European Agriculture in 2020: Solutions for a Sustainable Development

European Agriculture in 2020: Solutions for a Sustainable Development

Silvia Elena Cristache (The Bucharest University of Economic Studies, Romania), Florica Georgeta Rotaru (The Bucharest University of Economic Studies, Romania) and Elena Cristina Rotaru (Ovidius University, Romania)
DOI: 10.4018/978-1-5225-5739-5.ch012

Abstract

The chapter is structured in two parts: the first part presents the agricultural policy of the European Union in accordance with the Treaty of Lisbon and the Europe 2020 Strategy. At the same time, the National Rural Development Program of Romania is presented. In the second part of the chapter an econometric analysis of the agricultural sector is made. The linear multifactorial regression model presented in the second part of the chapter was based on data provided by Eurostat: surface cultivated with pesticides, GDP/capita, net investment in agriculture. The model proposed in this chapter explains and highlights the existence of a positive, linear, and significant relationship between the variables included in the model. The multiple linear regression model indicates that, with the increase of one million euros per GDP, the value of the surface cultivated with pesticides in Romania will grow by an average of 132.08 hectares.
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Introduction

Launched in 1962, the EU's Common Agricultural Policy (CAP) is a partnership between agriculture and society, between Europe and its farmers.

Its main objectives are: to increase agricultural productivity, to guarantee the security of food supply at reasonable prices for EU citizens and to ensure a certain standard of living for EU farmers. In the period 2014-2020, the measures taken under this policy would ensure better internet services and quality infrastructure for about 18 million citizens in the rural area, i.e. 6.4% of the total rural population. About half of the lands in the EU are used in agriculture (Agriculture, A Partnership between Europe and Farmers, 2017).

That is why agriculture and food production are essential to our economy and society. In the 28-member states, there are about 11 million agricultural farms and approximately 22 million people who work in this segment. In the EU countries, the agricultural and food industry segments provide about 44 million jobs. This common European policy is a must because, in Romania, natural resources are in good condition, but risk management systems and services which the potential climate and sanitary risks can be reduced, are insufficient. Romania also faces difficulties in reaching her socio-economic potential of the agri-food and rural areas.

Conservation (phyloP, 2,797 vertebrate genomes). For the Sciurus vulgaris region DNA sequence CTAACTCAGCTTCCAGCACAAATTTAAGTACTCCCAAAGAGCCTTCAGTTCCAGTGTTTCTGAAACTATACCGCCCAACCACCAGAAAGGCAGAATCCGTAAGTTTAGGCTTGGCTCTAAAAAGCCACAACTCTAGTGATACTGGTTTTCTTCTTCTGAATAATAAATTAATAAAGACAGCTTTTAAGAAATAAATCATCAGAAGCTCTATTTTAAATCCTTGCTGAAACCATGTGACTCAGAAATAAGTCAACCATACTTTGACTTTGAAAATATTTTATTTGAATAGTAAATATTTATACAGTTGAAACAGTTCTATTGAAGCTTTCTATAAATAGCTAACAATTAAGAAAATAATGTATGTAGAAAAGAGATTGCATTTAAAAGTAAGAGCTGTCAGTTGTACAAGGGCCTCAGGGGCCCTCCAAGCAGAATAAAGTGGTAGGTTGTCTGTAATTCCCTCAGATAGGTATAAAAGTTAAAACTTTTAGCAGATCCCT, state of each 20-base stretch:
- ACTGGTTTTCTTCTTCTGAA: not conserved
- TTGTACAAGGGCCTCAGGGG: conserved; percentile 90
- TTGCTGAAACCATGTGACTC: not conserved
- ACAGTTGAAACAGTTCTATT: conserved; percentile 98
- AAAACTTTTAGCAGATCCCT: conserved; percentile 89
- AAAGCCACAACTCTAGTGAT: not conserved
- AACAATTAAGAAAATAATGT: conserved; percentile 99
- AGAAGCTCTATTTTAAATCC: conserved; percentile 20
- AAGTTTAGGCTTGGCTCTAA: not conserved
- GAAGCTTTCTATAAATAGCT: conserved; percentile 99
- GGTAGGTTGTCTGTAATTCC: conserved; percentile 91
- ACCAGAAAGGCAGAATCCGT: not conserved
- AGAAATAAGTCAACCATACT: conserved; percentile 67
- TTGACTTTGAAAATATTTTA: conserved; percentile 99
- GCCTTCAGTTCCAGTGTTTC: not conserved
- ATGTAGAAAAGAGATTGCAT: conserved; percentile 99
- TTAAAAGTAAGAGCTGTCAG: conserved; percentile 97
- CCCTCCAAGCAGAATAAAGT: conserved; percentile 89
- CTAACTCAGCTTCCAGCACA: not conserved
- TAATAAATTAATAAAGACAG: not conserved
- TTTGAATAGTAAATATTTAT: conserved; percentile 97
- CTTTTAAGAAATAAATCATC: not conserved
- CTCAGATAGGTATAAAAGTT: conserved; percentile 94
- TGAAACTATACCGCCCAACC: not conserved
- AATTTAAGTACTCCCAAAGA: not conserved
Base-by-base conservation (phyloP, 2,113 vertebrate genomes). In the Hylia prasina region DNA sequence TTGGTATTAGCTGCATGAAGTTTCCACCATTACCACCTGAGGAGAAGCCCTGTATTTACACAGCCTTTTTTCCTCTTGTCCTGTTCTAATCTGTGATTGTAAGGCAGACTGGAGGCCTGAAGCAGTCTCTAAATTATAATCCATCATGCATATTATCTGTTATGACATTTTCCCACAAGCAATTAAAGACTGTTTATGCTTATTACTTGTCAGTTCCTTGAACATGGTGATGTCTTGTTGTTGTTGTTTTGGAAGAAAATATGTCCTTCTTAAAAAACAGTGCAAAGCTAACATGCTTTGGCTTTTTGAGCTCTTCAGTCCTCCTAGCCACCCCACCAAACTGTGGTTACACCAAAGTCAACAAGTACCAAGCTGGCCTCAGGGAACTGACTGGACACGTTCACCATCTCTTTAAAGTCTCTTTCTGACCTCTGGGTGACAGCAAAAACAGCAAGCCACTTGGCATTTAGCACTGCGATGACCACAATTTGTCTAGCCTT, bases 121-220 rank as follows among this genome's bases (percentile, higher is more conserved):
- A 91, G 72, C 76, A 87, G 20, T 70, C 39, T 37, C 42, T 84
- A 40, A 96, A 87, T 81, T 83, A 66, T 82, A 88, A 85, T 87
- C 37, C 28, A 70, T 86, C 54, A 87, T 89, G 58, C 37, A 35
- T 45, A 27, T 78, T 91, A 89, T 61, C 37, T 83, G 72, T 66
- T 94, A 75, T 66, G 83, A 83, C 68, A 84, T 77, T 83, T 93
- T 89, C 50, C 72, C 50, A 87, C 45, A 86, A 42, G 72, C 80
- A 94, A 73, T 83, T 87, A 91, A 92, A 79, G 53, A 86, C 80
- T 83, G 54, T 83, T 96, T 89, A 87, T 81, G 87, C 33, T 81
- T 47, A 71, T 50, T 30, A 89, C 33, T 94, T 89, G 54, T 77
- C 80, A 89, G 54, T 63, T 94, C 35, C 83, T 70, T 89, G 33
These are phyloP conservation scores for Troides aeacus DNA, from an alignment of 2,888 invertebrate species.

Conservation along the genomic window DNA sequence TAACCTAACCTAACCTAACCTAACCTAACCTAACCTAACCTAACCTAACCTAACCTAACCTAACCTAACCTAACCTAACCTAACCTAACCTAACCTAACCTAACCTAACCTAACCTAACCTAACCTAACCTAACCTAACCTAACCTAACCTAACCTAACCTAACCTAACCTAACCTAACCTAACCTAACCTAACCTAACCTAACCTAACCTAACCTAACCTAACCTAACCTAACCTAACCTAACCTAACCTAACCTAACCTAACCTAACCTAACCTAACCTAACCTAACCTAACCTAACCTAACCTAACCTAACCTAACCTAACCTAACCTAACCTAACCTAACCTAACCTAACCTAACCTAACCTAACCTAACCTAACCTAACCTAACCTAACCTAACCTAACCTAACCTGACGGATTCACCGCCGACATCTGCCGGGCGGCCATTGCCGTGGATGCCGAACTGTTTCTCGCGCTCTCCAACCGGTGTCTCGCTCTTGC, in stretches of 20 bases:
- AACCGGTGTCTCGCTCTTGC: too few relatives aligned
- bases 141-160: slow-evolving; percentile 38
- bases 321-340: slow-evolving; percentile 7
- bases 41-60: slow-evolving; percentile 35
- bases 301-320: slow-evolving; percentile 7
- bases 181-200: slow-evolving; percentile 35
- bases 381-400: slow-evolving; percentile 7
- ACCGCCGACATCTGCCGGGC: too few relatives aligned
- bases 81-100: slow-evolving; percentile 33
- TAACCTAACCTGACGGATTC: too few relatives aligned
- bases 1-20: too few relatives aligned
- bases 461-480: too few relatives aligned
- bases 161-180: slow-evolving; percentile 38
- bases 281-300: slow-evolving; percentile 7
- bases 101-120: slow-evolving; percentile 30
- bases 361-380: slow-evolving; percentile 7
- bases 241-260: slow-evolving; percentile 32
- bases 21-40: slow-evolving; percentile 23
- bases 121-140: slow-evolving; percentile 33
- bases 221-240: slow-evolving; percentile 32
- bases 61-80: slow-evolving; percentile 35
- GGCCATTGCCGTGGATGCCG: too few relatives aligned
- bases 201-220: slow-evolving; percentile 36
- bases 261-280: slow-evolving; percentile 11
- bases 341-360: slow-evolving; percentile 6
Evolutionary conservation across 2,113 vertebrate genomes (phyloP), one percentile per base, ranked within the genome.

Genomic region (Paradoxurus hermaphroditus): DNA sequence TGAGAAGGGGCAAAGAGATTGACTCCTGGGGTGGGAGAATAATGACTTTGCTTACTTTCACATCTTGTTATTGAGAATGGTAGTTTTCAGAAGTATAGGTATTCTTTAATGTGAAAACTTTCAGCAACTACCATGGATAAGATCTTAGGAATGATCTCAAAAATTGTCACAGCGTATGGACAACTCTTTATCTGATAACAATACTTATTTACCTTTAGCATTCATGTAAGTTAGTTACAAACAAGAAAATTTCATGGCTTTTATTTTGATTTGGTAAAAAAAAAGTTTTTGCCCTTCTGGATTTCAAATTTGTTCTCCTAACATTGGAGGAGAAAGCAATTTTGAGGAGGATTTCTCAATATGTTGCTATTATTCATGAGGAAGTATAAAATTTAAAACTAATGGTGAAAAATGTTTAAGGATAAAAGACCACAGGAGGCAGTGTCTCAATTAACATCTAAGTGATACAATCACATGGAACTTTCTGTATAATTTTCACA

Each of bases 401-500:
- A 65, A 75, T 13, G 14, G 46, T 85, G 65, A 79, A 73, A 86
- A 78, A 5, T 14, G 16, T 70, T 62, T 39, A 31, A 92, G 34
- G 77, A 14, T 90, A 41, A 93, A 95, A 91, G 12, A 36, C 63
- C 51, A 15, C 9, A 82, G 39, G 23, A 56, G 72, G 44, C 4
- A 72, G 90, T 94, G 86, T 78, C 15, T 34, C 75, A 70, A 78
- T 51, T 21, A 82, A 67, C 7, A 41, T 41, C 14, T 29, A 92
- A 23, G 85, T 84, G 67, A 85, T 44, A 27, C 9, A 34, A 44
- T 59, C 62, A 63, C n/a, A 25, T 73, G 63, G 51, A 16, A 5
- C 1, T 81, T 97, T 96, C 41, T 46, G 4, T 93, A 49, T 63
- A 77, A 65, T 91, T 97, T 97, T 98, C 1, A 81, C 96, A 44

As far as the objectives of the National Sustainable Development Plan are concerned, they are in line with the EU’s Common Agricultural Policy priorities and the Europe 2020 Strategy, with an emphasis on increasing competitiveness and diversifying jobs in rural areas. The main objective of the 2014-2020 Strategy for Romania is to increase competitiveness in agriculture, forestry and the food segment, which is essential to the economic development and jobs’ diversity in the rural areas, being the central element of this strategy. The EU strategy for food safety is based on: rules on the safety of food for humans and animals, independent and publicly available scientific advice, control measures, the consumer's right to choose having complete information. Last, but not least, through measures of rural promotion and development, the European Commission and EU countries support farmers who are involved in projects meant to increase food quality. Regarding the structure of EU exports by industries in 2015 we noticed that agriculture ranked 4th, ahead of important segments, such as construction industry, transport, etc. (see Figure 1)

Figure 1.

Structure of EU countries exports in 2015

Source: European Commission, 2015 (EU-28)

The Treaty of Lisbon does not confer upon the Union additional exclusive prerogatives. However, the new text modifies the way in which the Union exercises its current prerogatives, as well as adopting new ones, encouraging the participation and protection of citizens, creating a new institutional order that modifies the decision-making processes with the purpose of increasing their efficiency and transparency. In this way, it also ensures a higher level of parliamentary control and democratic accountability.

Under the Treaty of Lisbon, the European Union has significantly intervened in the field of legislation, food security, environment protection, etc. The European Union’s Common Agricultural Policy has been adopted by all member states (European Commission, 2016).

The main goal of this common policy is to introduce several measures and guidelines needed for farmers to fulfill their role in society, namely the production of food people need for a decent living. Therefore, food products must be affordable, of good quality, safe, varied and in sufficient quantities. Also, due to the implementation of the EU’s Common Agricultural Policy (CAP), Europeans can enjoy the benefits of food security.

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